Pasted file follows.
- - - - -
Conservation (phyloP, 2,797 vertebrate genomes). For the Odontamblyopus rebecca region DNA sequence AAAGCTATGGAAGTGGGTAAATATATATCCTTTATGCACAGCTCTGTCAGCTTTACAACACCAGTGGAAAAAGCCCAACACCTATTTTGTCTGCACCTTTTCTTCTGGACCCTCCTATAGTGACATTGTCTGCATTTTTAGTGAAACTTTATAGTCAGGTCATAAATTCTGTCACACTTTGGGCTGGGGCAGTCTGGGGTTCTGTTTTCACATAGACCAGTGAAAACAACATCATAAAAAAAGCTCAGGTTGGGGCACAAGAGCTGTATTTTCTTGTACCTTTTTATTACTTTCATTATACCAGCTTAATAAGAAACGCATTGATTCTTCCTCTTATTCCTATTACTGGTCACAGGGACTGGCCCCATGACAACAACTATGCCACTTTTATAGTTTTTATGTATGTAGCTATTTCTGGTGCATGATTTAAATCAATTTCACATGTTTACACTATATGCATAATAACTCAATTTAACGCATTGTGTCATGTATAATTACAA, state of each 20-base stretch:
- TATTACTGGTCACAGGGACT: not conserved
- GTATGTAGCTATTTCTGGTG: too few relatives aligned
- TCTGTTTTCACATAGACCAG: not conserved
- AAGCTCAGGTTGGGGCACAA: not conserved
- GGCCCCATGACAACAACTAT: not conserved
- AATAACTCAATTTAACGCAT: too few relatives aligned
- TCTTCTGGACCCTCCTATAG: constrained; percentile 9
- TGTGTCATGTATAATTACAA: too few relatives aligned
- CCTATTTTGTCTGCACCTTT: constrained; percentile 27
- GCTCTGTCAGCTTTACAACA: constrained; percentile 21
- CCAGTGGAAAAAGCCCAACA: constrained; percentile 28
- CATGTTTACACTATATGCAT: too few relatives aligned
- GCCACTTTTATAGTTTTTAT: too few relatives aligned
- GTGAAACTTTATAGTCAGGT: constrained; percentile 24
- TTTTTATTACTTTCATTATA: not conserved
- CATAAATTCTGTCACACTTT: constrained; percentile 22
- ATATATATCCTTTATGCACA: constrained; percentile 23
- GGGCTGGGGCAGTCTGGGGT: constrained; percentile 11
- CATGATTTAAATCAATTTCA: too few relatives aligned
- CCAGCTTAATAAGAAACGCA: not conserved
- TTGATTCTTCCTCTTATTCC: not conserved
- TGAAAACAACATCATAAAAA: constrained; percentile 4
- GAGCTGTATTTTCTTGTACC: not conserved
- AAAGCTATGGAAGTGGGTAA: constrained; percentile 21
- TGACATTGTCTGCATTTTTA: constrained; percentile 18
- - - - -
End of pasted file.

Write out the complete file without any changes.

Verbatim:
Conservation (phyloP, 2,797 vertebrate genomes). For the Odontamblyopus rebecca region DNA sequence AAAGCTATGGAAGTGGGTAAATATATATCCTTTATGCACAGCTCTGTCAGCTTTACAACACCAGTGGAAAAAGCCCAACACCTATTTTGTCTGCACCTTTTCTTCTGGACCCTCCTATAGTGACATTGTCTGCATTTTTAGTGAAACTTTATAGTCAGGTCATAAATTCTGTCACACTTTGGGCTGGGGCAGTCTGGGGTTCTGTTTTCACATAGACCAGTGAAAACAACATCATAAAAAAAGCTCAGGTTGGGGCACAAGAGCTGTATTTTCTTGTACCTTTTTATTACTTTCATTATACCAGCTTAATAAGAAACGCATTGATTCTTCCTCTTATTCCTATTACTGGTCACAGGGACTGGCCCCATGACAACAACTATGCCACTTTTATAGTTTTTATGTATGTAGCTATTTCTGGTGCATGATTTAAATCAATTTCACATGTTTACACTATATGCATAATAACTCAATTTAACGCATTGTGTCATGTATAATTACAA, state of each 20-base stretch:
- TATTACTGGTCACAGGGACT: not conserved
- GTATGTAGCTATTTCTGGTG: too few relatives aligned
- TCTGTTTTCACATAGACCAG: not conserved
- AAGCTCAGGTTGGGGCACAA: not conserved
- GGCCCCATGACAACAACTAT: not conserved
- AATAACTCAATTTAACGCAT: too few relatives aligned
- TCTTCTGGACCCTCCTATAG: constrained; percentile 9
- TGTGTCATGTATAATTACAA: too few relatives aligned
- CCTATTTTGTCTGCACCTTT: constrained; percentile 27
- GCTCTGTCAGCTTTACAACA: constrained; percentile 21
- CCAGTGGAAAAAGCCCAACA: constrained; percentile 28
- CATGTTTACACTATATGCAT: too few relatives aligned
- GCCACTTTTATAGTTTTTAT: too few relatives aligned
- GTGAAACTTTATAGTCAGGT: constrained; percentile 24
- TTTTTATTACTTTCATTATA: not conserved
- CATAAATTCTGTCACACTTT: constrained; percentile 22
- ATATATATCCTTTATGCACA: constrained; percentile 23
- GGGCTGGGGCAGTCTGGGGT: constrained; percentile 11
- CATGATTTAAATCAATTTCA: too few relatives aligned
- CCAGCTTAATAAGAAACGCA: not conserved
- TTGATTCTTCCTCTTATTCC: not conserved
- TGAAAACAACATCATAAAAA: constrained; percentile 4
- GAGCTGTATTTTCTTGTACC: not conserved
- AAAGCTATGGAAGTGGGTAA: constrained; percentile 21
- TGACATTGTCTGCATTTTTA: constrained; percentile 18